GOP senator a Commerce possibility

Sen. Judd Gregg (R-N.H.) is under consideration for the Commerce secretary post in President Obama’s Cabinet, raising the prospect that Democrats could gain a filibuster-proof majority of 60 seats in the Senate, according to two officials familiar with the selection process.

Gregg, who faces reelection in 2010, is one of several people under consideration for the remaining Cabinet post for which Obama has no nominee.

New Mexico Gov. Bill Richardson had been picked for the Commerce job, but he pulled out this month amid a grand jury probe into a state contract award.

Since then, Obama has been casting about for a replacement but has not settled on anyone, according to White House aides. On Thursday, a Republican Senate aide and a Democratic official confirmed that Gregg had emerged as a candidate.


Gregg’s office declined to comment.

From a political perspective, the selection could prove a gift to the Democrats. If Gregg were to resign from the Senate, his replacement would be chosen by New Hampshire’s Democratic governor, John Lynch.

If Lynch were to give the seat to a fellow Democrat, that would boost the party’s count in the Senate to 59, including the two independents who caucus with Democrats.

And if Minnesota Democrat Al Franken ultimately joined the Senate, the number would grow to 60 -- the threshold needed to deprive Republicans of the ability to use filibusters to block legislation. The Minnesota Senate race is still in dispute.

With a 60-vote majority in the Senate, coupled with a comfortable Democratic margin in the House, Obama could push through his agenda with a minimum of Republican resistance.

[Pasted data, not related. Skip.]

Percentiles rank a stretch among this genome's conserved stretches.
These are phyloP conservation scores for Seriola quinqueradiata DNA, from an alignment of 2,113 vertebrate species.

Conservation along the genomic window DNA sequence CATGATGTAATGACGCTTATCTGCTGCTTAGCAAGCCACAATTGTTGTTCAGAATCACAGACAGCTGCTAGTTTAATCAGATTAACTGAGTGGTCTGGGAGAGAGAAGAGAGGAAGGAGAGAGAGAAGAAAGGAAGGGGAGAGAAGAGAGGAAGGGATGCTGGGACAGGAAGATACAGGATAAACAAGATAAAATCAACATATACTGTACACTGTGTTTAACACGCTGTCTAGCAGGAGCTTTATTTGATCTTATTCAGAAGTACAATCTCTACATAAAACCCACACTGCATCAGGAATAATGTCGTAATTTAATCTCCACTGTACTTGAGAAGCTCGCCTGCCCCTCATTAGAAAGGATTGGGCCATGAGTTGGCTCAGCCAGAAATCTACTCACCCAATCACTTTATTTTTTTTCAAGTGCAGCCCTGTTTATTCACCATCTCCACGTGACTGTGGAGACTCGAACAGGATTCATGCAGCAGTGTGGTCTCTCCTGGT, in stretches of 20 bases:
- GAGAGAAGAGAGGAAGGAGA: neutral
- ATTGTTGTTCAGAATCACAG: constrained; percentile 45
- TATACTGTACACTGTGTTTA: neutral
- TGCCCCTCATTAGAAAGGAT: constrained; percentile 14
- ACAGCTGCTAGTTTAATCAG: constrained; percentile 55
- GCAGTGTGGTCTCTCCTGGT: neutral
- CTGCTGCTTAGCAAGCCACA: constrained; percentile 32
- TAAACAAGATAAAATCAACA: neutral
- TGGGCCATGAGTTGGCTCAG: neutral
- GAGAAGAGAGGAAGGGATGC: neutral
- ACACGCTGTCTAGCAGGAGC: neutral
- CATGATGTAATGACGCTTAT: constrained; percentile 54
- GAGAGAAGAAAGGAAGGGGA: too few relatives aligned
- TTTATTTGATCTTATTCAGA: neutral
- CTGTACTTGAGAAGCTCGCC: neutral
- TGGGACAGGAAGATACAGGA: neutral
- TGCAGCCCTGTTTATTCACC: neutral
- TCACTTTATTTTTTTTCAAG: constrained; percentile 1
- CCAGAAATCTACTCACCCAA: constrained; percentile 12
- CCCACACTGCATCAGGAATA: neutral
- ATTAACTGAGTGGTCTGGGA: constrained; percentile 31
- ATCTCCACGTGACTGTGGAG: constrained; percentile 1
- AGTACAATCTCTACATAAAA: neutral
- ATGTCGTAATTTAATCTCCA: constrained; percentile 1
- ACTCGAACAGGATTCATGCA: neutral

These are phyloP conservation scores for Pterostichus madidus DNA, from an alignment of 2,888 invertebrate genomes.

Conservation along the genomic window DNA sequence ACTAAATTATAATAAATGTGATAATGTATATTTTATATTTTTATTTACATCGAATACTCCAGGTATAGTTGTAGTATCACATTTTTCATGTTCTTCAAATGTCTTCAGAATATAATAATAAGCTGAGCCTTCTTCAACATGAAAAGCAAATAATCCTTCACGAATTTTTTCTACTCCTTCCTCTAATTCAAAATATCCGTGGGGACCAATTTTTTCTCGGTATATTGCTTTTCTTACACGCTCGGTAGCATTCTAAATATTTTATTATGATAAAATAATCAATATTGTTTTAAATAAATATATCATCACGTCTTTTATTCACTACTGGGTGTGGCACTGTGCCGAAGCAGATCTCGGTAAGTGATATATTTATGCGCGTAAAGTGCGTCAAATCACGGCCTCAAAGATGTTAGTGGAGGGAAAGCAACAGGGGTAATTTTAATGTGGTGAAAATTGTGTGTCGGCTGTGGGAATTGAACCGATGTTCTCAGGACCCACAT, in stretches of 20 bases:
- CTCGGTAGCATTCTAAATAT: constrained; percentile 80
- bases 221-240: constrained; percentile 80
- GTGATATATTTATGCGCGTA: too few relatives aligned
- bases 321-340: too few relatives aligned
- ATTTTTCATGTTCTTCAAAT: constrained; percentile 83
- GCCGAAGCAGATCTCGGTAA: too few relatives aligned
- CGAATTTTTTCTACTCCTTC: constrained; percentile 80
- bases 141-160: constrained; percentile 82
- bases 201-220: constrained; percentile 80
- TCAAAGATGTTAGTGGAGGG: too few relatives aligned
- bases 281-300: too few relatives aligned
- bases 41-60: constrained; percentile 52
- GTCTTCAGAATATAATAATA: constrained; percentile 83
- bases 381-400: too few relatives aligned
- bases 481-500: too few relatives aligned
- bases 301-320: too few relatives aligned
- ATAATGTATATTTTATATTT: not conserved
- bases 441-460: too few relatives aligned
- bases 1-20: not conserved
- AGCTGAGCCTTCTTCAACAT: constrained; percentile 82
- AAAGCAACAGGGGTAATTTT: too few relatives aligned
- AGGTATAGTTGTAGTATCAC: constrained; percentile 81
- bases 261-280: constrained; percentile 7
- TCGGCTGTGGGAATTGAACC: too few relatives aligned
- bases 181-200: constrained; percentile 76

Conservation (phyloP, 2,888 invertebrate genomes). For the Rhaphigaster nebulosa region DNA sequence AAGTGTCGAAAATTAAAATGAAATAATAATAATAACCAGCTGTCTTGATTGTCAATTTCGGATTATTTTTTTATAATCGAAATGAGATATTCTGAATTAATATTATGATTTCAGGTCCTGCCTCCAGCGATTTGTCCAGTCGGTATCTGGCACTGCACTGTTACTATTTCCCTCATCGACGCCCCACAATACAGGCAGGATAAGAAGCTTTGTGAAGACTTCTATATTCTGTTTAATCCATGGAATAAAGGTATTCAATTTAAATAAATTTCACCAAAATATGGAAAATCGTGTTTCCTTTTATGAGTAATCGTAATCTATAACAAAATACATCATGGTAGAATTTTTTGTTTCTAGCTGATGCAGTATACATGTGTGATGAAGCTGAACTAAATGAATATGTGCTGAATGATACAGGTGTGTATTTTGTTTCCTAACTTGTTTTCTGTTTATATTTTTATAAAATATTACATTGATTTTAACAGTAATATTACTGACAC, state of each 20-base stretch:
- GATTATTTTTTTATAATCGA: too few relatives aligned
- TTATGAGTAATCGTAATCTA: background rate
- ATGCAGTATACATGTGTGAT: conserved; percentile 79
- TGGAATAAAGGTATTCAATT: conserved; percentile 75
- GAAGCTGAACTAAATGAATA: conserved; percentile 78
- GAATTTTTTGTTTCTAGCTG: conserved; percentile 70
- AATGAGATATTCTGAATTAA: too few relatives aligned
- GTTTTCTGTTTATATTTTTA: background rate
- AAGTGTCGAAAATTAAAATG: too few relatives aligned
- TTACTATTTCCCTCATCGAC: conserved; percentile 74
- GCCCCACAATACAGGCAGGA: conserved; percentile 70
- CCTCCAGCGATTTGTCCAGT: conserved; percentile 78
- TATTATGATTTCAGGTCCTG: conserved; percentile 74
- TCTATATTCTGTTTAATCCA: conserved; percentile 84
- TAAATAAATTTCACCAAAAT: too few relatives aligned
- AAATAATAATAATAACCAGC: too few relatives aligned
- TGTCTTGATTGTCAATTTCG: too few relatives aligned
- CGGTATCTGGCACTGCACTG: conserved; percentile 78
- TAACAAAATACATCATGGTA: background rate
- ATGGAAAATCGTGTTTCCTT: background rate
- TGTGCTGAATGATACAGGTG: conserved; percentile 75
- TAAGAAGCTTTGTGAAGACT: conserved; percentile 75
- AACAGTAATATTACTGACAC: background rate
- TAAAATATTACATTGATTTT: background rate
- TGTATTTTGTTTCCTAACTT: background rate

For that reason, some analysts doubted that Gregg would take the job. He would come under strong pressure from fellow Republicans to stay put.

The GOP aide, who requested anonymity because he is not authorized to speak publicly on the matter, suggested that a deal could be worked out in which Lynch agrees to appoint a Republican successor.

“There might be an agreement reached where the Democratic governor does not appoint a Democratic replacement,” the aide said.


Accepting the post would spare Gregg a potentially difficult reelection campaign in 2010.

Last fall, registered Democrats in New Hampshire outnumbered Republicans for the first time since the state began keeping records, said Ray Buckley, chairman of the state Democratic Party.

New Hampshire voters not only chose Barack Obama in November, but they voted out of office another prominent political son, then-Sen. John E. Sununu (R-N.H.), whose father had been governor and later White House chief of staff.

“In modern-day New Hampshire, no Republican has an easy election,” Buckley said.


Amy Walter, editor in chief of the Hotline, a daily news service devoted to politics, countered that Gregg would be a formidable candidate.

“It’s clear to me that New Hampshire is trending blue. But he is in a much stronger position than his former colleague, John Sununu, in 2008. . . . There are certainly Republicans who have been able to figure out how to win despite unfavorable head winds,” Walter said.

Gregg, a third-term senator, is conservative on trade and tax issues, which has won him strong marks from the business community.

He is also a conservative on social issues, which could prove an obstacle in confirmation hearings. He fought legislation in the last Congress to outlaw job discrimination against gay people.


Gregg is considered a tough legislative player who provided reliable support for President Bush, though he once admitted to doubts about Bush’s troop buildup in Iraq.

There is no ambiguity about his business record. He received a 100% score from the U.S. Chamber of Commerce for his votes in 2006, while earning just 7% from the AFL-CIO.




Tom Hamburger of our Washington bureau contributed to this article.